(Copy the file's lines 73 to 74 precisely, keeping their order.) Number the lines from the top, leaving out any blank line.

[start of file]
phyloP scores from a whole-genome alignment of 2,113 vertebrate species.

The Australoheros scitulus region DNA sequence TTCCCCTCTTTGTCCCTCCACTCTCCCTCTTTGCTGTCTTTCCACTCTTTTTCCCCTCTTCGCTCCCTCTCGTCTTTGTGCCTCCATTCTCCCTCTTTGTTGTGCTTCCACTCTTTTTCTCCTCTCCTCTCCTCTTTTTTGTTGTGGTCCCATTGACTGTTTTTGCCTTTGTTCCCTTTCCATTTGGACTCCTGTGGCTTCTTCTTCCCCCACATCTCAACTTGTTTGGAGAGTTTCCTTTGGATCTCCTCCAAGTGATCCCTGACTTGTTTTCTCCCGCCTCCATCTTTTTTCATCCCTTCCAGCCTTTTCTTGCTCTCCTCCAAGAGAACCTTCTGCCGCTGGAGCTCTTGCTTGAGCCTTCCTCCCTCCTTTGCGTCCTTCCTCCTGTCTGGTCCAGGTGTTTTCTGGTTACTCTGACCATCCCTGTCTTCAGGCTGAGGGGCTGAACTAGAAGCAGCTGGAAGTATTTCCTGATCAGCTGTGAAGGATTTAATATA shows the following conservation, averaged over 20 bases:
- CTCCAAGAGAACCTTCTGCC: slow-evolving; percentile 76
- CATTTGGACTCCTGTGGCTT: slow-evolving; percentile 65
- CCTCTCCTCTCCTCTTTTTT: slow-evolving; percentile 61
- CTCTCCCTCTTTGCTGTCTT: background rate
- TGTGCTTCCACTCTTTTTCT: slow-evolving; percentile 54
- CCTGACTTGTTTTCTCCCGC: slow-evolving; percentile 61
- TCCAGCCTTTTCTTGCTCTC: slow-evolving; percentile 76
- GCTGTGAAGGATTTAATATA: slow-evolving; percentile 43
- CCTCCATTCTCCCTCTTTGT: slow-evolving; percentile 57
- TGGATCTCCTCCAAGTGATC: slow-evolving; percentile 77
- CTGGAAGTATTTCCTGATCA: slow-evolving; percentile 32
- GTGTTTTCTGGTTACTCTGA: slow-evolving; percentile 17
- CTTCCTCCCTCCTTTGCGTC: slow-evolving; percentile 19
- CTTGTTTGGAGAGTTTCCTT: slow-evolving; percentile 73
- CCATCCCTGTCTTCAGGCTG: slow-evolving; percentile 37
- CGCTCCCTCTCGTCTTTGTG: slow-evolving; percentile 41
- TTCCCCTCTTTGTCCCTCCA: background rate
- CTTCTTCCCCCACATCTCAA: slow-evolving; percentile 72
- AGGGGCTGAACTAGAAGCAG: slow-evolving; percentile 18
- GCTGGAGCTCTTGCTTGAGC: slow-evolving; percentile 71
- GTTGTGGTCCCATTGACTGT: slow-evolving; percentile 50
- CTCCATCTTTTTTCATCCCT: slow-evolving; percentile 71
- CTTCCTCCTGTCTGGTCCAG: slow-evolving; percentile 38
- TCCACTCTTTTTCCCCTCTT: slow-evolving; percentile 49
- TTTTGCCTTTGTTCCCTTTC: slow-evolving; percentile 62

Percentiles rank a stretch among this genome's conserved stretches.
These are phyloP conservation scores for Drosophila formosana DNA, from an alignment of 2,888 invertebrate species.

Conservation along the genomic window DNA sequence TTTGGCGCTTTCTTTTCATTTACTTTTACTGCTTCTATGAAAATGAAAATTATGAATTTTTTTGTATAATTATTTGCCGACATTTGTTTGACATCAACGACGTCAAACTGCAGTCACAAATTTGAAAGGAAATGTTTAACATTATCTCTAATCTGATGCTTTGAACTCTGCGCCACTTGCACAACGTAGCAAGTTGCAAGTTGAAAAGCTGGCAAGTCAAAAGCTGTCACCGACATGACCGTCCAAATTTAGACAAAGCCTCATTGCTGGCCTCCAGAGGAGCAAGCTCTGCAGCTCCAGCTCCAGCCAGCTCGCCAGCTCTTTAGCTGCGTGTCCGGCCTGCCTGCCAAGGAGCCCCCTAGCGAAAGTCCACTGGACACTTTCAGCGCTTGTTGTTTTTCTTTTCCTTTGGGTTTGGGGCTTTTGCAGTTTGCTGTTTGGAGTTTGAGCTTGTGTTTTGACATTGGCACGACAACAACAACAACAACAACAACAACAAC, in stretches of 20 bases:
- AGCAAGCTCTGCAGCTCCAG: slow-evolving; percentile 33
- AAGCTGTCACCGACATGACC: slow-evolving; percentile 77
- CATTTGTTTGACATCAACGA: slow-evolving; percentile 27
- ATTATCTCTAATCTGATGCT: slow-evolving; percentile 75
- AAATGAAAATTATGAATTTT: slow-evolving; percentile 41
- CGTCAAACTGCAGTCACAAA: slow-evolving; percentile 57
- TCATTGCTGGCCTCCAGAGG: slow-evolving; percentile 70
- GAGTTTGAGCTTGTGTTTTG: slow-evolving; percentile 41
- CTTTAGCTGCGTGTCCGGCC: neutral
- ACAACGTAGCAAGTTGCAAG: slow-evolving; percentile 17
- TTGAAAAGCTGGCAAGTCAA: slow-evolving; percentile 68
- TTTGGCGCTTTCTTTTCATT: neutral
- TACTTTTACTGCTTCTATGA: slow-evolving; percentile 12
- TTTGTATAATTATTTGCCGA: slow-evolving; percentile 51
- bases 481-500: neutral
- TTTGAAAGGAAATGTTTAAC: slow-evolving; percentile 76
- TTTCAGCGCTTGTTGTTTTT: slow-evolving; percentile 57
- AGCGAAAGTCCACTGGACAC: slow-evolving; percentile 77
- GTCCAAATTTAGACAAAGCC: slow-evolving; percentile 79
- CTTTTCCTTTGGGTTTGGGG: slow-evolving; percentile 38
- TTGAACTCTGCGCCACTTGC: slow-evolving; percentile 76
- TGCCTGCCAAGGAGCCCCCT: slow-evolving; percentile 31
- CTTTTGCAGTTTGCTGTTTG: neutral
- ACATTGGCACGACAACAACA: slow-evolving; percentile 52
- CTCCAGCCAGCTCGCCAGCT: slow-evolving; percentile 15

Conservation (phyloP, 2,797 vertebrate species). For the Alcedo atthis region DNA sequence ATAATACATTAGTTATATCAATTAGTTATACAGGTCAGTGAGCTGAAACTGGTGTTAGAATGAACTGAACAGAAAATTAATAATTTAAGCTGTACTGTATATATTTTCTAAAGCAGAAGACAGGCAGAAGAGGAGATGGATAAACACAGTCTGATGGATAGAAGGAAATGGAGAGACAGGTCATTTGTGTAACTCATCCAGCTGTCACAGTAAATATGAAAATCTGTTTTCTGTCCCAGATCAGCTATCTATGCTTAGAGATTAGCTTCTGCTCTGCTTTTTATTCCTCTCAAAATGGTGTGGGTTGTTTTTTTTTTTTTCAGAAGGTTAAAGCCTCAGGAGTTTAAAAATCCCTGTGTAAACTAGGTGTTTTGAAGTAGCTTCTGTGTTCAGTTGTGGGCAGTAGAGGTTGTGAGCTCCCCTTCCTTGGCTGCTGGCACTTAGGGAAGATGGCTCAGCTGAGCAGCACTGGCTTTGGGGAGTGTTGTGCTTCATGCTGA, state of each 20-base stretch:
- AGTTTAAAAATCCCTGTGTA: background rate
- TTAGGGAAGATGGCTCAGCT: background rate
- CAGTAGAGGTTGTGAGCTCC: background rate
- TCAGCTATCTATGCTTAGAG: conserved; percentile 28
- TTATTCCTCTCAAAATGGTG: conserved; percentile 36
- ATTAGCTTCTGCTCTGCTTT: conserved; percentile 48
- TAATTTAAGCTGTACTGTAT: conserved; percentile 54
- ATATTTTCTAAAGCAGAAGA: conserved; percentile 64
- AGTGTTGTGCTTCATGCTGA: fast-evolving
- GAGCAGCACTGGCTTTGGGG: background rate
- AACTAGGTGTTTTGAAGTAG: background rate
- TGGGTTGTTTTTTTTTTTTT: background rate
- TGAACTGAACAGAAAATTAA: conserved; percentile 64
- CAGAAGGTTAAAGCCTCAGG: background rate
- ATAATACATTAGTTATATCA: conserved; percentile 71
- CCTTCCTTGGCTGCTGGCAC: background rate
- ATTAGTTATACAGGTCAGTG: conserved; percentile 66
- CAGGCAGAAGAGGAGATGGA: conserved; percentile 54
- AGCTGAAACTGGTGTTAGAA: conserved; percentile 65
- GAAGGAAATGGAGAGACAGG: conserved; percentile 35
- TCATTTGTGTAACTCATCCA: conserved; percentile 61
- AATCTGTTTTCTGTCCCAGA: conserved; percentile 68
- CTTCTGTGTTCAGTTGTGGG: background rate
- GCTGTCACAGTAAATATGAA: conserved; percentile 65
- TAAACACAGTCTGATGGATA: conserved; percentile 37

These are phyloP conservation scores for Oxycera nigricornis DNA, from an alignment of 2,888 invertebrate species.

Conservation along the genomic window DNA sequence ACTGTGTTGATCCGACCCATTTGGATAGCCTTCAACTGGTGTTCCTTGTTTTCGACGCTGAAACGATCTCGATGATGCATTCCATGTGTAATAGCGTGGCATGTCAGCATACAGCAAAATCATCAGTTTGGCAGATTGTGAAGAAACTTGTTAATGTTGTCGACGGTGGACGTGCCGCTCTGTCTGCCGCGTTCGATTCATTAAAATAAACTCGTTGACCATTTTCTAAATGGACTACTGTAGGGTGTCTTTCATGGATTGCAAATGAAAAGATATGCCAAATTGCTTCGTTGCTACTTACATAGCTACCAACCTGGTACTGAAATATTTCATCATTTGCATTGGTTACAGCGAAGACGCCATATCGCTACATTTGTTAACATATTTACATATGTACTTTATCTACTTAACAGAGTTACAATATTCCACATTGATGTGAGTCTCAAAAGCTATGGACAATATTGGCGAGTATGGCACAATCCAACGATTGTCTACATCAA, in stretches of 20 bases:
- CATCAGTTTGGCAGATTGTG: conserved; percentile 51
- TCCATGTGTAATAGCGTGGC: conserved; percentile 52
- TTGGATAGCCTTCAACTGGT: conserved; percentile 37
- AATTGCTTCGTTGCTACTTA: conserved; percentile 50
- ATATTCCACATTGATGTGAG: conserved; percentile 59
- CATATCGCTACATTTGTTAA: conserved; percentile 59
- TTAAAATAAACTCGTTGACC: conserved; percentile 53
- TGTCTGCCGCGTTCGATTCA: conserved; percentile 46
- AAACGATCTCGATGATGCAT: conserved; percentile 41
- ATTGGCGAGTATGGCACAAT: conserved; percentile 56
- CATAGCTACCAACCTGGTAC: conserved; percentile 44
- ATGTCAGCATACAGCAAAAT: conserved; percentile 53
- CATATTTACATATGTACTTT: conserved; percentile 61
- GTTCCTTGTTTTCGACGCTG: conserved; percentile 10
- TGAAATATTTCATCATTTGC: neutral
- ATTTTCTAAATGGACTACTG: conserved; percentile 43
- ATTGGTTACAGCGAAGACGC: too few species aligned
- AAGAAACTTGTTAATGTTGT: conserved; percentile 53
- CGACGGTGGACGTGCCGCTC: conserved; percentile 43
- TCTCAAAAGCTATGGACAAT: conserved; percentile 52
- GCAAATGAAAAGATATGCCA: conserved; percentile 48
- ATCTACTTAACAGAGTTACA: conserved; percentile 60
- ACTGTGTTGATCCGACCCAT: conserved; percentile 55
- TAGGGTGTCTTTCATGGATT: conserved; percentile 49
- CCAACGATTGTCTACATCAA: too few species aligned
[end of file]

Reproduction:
- ATTAGTTATACAGGTCAGTG: conserved; percentile 66
- CAGGCAGAAGAGGAGATGGA: conserved; percentile 54